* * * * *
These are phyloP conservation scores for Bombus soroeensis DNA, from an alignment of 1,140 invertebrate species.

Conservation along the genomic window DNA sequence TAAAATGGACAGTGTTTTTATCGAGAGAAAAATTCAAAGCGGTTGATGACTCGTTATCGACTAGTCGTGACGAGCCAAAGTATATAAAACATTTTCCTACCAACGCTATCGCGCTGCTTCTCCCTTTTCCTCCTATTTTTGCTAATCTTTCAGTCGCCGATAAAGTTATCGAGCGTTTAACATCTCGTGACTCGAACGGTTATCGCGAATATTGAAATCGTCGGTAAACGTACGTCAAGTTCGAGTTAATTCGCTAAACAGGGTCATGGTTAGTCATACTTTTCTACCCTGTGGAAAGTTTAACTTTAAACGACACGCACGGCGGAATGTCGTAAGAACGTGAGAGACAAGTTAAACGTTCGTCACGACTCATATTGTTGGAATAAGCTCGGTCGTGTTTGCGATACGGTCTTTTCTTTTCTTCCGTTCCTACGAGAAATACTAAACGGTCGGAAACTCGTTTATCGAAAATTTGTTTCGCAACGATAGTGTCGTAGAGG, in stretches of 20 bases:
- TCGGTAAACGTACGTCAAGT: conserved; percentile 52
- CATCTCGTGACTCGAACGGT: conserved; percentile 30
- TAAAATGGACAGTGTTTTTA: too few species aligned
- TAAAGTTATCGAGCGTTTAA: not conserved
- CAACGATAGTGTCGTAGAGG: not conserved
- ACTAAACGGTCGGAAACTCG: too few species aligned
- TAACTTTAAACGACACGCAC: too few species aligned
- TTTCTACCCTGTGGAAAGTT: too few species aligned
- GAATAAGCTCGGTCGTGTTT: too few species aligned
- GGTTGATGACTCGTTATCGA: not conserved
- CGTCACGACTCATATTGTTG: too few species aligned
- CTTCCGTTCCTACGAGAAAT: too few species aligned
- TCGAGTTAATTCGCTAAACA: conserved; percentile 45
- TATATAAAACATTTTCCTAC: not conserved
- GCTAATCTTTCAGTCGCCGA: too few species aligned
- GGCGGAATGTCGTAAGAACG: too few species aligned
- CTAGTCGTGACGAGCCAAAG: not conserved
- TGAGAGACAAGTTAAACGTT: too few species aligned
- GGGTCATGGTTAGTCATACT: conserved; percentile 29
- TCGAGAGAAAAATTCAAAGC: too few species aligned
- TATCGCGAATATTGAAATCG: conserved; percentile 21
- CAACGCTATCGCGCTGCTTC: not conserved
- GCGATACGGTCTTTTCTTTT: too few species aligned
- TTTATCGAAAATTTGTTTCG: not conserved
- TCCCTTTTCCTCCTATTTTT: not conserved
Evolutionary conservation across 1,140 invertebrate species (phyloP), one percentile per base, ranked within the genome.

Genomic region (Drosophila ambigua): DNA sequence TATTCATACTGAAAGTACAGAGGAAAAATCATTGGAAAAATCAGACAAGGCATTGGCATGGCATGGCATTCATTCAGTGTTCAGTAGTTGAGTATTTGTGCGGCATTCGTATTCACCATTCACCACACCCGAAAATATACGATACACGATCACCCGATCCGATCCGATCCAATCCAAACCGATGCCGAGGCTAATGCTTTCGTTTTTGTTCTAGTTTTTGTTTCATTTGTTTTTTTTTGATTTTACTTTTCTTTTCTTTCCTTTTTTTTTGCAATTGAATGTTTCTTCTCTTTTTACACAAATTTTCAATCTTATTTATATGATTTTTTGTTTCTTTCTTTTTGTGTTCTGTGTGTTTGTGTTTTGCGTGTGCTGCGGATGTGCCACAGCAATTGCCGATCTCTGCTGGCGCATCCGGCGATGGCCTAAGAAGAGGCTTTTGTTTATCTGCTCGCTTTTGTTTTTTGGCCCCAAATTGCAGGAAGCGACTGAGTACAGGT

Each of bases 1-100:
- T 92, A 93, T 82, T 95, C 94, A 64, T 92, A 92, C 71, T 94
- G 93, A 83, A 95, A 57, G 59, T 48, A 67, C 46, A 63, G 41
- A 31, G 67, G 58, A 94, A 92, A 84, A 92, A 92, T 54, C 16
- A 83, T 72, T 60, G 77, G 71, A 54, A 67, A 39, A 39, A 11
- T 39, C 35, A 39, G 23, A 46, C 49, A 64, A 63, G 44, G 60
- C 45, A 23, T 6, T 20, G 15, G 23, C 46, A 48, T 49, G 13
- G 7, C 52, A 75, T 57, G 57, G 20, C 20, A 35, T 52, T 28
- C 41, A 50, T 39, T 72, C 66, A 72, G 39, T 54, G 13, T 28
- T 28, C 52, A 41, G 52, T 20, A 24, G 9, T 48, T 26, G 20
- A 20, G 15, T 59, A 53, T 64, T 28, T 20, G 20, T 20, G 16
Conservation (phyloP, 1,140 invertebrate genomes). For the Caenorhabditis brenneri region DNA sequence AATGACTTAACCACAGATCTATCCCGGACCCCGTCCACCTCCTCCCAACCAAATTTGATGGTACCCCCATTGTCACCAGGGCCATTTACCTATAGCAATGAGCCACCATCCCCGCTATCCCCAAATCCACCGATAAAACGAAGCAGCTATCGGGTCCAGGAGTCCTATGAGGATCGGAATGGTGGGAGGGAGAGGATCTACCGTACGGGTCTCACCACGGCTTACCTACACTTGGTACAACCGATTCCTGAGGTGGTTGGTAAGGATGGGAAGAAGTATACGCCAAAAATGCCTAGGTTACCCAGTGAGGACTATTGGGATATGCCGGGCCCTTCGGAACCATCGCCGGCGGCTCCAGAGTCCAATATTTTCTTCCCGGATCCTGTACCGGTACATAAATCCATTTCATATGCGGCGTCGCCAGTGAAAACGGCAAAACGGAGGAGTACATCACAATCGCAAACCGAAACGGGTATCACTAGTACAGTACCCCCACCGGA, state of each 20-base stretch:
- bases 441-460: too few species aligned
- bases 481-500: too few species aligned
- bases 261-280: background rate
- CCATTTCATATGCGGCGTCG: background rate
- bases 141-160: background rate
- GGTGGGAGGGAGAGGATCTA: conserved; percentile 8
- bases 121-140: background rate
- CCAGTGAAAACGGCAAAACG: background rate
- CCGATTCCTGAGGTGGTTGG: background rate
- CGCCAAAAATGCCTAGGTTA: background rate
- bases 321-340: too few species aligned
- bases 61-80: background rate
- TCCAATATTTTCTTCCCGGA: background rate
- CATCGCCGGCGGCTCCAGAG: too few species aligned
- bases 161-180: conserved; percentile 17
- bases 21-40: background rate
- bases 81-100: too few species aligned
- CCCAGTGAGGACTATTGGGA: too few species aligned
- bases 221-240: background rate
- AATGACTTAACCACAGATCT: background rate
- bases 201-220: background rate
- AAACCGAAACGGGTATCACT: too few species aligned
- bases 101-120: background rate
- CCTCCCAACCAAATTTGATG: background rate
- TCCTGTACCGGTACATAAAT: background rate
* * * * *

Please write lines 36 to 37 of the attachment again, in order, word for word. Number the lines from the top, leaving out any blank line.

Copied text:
- C 45, A 23, T 6, T 20, G 15, G 23, C 46, A 48, T 49, G 13
- G 7, C 52, A 75, T 57, G 57, G 20, C 20, A 35, T 52, T 28